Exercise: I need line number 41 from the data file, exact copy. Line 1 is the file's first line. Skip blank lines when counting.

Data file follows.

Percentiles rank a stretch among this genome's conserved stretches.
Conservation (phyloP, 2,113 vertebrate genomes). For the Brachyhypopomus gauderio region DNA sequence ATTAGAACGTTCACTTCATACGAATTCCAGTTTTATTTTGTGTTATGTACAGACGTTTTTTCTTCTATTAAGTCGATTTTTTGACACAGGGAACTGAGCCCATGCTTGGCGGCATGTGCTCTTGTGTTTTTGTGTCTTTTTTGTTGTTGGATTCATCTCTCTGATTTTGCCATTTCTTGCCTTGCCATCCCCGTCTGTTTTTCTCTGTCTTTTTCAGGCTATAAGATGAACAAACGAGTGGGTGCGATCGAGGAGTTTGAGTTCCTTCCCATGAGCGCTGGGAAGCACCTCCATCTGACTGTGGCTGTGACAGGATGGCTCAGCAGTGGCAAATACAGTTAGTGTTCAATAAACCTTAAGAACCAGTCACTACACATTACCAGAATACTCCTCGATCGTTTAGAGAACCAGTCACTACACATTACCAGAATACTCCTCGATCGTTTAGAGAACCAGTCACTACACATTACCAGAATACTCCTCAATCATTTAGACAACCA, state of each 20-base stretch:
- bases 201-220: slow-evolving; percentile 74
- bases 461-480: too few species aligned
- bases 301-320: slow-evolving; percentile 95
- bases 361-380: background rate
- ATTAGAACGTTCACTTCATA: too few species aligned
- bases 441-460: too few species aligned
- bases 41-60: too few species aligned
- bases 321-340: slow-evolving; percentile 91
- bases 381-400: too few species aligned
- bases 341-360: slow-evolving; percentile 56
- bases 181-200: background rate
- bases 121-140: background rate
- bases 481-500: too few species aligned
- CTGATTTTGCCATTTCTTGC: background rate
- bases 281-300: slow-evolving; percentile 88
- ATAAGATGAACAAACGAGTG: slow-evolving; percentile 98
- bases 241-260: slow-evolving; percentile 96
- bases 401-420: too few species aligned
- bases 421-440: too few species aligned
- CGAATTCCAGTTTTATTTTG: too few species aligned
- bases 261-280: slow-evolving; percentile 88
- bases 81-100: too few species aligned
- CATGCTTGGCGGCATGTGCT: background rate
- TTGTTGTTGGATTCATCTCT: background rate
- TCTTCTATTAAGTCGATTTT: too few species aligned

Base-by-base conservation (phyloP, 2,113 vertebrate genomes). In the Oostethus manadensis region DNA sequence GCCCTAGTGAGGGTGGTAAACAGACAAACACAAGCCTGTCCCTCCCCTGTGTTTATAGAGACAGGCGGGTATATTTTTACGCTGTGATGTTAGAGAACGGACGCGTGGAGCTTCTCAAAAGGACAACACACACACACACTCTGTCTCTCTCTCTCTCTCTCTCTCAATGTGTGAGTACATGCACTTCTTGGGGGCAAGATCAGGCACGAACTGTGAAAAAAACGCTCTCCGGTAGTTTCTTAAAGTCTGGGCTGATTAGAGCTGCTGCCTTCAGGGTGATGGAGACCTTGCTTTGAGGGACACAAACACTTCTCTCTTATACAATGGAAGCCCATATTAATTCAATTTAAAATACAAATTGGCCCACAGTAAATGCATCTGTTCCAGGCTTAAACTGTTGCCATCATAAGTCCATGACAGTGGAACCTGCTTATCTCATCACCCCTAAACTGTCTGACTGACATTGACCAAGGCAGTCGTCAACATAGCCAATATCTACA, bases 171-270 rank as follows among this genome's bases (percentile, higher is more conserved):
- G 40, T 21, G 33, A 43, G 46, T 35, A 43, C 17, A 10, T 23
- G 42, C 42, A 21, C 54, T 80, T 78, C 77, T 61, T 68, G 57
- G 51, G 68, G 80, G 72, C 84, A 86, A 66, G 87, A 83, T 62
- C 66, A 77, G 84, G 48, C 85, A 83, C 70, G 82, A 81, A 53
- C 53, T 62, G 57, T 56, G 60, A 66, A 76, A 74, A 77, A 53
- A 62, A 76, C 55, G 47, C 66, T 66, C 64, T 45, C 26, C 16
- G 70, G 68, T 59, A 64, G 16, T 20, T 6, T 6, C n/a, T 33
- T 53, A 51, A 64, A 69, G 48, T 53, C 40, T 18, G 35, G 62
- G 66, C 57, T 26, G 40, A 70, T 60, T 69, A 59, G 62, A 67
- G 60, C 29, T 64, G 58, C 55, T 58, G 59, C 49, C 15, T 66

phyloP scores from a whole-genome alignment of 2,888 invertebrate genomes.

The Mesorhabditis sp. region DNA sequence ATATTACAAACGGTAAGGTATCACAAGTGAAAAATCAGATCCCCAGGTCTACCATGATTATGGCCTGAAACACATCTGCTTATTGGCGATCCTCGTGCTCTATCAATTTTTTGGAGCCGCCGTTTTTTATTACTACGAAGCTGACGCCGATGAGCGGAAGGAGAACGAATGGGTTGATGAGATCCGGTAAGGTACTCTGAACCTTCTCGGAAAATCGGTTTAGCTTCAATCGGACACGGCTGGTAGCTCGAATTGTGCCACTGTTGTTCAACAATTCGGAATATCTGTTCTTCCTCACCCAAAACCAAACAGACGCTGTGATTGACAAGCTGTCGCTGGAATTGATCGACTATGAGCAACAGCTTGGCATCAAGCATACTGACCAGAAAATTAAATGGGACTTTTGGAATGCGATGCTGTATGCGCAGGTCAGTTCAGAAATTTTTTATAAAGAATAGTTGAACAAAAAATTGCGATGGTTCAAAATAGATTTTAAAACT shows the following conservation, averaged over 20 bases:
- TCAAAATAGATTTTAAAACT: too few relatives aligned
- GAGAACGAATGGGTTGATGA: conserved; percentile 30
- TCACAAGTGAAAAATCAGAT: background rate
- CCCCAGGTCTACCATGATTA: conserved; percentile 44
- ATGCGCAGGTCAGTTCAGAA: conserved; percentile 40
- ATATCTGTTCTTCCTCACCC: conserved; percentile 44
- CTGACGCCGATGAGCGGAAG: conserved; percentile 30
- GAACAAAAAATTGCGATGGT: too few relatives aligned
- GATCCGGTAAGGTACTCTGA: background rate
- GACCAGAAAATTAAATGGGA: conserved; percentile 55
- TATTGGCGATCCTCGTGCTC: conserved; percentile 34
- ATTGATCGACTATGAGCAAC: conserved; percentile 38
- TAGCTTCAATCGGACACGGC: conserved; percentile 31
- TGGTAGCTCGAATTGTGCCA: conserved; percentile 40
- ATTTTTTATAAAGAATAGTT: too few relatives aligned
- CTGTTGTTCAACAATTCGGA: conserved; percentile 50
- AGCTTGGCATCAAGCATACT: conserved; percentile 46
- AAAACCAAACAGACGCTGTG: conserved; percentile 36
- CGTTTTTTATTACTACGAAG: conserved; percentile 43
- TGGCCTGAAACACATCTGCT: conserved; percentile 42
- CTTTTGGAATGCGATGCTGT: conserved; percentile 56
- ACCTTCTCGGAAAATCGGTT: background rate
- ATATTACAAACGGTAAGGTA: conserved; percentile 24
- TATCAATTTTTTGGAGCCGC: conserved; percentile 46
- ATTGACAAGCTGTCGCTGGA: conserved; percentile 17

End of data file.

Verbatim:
- TCAAAATAGATTTTAAAACT: too few relatives aligned